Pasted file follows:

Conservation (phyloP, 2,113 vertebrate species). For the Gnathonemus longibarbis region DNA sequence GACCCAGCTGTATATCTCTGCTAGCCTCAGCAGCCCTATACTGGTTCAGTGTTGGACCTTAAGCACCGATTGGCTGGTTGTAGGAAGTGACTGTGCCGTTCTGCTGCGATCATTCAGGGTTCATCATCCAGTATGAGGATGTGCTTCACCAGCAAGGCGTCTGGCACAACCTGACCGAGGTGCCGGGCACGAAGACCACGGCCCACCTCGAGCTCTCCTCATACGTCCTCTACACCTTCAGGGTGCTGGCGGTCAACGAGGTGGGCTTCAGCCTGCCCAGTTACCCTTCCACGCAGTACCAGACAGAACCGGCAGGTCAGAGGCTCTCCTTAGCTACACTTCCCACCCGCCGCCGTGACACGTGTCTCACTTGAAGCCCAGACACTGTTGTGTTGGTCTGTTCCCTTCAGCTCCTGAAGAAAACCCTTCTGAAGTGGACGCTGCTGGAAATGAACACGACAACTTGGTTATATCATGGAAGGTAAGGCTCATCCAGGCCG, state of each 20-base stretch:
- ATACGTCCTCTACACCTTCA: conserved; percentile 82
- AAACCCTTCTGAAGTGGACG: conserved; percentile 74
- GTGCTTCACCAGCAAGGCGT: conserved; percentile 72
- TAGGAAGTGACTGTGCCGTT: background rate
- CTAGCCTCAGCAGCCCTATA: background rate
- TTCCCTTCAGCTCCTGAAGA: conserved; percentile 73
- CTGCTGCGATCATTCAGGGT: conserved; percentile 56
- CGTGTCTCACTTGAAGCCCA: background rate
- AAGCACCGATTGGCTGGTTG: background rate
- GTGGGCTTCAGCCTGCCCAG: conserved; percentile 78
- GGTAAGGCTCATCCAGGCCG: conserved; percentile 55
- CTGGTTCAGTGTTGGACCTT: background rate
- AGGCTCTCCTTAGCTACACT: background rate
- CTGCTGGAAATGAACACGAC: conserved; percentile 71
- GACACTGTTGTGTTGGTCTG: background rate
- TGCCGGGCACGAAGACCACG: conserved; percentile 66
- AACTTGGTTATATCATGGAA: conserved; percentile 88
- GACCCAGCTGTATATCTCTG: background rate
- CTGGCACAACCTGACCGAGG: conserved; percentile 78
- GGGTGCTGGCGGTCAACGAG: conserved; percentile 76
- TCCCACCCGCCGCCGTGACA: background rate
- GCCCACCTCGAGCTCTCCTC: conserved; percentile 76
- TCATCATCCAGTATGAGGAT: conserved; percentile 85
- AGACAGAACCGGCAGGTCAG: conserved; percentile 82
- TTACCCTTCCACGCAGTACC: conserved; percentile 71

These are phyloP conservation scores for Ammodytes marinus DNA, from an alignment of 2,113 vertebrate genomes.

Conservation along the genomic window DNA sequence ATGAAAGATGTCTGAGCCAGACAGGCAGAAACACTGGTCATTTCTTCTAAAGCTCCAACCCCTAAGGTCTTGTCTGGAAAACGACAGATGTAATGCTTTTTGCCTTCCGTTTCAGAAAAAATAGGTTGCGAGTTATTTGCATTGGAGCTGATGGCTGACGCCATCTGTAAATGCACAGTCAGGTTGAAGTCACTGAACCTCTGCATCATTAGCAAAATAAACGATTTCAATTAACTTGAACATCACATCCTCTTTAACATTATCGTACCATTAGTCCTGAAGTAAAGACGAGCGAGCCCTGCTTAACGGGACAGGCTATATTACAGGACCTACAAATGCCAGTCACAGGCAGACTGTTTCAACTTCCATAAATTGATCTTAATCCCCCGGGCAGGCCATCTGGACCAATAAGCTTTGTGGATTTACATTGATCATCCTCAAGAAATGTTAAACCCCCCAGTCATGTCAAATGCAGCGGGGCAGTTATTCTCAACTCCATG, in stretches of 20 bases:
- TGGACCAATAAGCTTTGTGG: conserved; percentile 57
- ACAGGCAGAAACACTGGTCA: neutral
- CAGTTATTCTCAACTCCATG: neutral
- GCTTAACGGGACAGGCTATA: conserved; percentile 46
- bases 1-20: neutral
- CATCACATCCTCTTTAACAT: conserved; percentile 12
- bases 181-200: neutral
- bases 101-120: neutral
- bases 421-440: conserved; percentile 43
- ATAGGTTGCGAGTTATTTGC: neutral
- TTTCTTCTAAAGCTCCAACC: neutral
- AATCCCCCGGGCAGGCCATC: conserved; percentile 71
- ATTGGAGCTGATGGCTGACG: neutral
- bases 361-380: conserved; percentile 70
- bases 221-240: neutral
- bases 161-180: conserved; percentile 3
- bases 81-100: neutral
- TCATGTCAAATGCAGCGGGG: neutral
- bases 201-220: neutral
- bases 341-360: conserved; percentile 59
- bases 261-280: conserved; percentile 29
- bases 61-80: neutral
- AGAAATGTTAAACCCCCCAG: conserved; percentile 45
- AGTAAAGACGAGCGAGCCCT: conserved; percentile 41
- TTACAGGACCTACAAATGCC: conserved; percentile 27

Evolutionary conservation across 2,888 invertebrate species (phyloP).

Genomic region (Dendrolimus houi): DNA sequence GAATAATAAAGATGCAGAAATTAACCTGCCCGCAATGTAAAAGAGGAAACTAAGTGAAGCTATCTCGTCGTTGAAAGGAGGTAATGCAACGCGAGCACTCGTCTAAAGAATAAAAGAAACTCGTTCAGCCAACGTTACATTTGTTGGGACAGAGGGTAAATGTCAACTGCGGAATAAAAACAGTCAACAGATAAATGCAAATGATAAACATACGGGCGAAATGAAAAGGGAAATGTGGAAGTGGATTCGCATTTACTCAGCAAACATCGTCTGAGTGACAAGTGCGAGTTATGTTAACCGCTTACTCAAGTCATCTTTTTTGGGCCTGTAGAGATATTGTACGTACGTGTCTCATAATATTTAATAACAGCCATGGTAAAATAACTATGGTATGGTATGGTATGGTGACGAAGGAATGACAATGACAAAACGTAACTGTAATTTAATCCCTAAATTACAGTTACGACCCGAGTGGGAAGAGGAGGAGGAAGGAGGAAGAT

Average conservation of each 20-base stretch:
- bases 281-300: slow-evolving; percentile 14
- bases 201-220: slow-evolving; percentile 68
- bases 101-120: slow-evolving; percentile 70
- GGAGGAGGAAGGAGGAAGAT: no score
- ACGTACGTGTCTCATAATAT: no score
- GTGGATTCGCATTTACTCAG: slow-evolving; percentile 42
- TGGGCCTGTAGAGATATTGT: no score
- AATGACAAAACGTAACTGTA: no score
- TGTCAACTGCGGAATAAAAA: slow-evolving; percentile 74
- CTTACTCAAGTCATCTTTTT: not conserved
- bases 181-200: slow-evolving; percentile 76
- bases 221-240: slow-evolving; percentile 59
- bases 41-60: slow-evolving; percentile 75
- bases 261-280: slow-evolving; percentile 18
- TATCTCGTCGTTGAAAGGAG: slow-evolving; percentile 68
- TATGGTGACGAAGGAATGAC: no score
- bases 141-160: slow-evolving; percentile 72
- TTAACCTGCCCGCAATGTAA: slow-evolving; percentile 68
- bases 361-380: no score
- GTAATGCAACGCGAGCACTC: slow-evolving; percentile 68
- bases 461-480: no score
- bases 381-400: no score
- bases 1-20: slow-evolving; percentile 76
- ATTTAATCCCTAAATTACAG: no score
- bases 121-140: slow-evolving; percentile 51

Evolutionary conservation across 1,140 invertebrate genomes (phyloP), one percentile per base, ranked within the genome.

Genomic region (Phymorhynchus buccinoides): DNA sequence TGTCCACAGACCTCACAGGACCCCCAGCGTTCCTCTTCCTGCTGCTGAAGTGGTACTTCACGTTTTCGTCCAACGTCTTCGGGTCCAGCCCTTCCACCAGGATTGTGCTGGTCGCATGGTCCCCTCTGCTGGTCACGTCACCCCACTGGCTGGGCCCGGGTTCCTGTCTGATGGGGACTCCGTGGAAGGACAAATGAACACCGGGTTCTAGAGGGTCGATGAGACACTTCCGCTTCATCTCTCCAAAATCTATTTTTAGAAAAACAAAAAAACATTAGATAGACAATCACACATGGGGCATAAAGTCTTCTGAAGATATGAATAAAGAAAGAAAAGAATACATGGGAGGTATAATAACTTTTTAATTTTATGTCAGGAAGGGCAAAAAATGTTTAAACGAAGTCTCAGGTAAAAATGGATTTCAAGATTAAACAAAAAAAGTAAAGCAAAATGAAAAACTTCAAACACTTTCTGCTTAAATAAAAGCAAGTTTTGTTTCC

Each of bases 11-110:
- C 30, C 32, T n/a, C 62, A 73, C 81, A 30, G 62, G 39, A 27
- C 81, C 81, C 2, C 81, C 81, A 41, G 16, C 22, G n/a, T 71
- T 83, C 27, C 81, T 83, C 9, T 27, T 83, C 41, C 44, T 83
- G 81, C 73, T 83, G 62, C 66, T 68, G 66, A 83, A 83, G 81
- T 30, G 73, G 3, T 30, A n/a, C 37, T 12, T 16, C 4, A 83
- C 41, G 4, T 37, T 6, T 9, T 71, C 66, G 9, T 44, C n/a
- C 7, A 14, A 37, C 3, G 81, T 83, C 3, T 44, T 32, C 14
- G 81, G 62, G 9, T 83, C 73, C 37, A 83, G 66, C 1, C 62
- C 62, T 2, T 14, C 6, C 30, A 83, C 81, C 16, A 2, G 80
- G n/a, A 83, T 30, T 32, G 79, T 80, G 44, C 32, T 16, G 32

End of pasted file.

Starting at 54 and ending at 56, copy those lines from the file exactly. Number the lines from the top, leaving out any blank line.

Evolutionary conservation across 2,888 invertebrate species (phyloP).

Genomic region (Dendrolimus houi): DNA sequence GAATAATAAAGATGCAGAAATTAACCTGCCCGCAATGTAAAAGAGGAAACTAAGTGAAGCTATCTCGTCGTTGAAAGGAGGTAATGCAACGCGAGCACTCGTCTAAAGAATAAAAGAAACTCGTTCAGCCAACGTTACATTTGTTGGGACAGAGGGTAAATGTCAACTGCGGAATAAAAACAGTCAACAGATAAATGCAAATGATAAACATACGGGCGAAATGAAAAGGGAAATGTGGAAGTGGATTCGCATTTACTCAGCAAACATCGTCTGAGTGACAAGTGCGAGTTATGTTAACCGCTTACTCAAGTCATCTTTTTTGGGCCTGTAGAGATATTGTACGTACGTGTCTCATAATATTTAATAACAGCCATGGTAAAATAACTATGGTATGGTATGGTATGGTGACGAAGGAATGACAATGACAAAACGTAACTGTAATTTAATCCCTAAATTACAGTTACGACCCGAGTGGGAAGAGGAGGAGGAAGGAGGAAGAT

Average conservation of each 20-base stretch: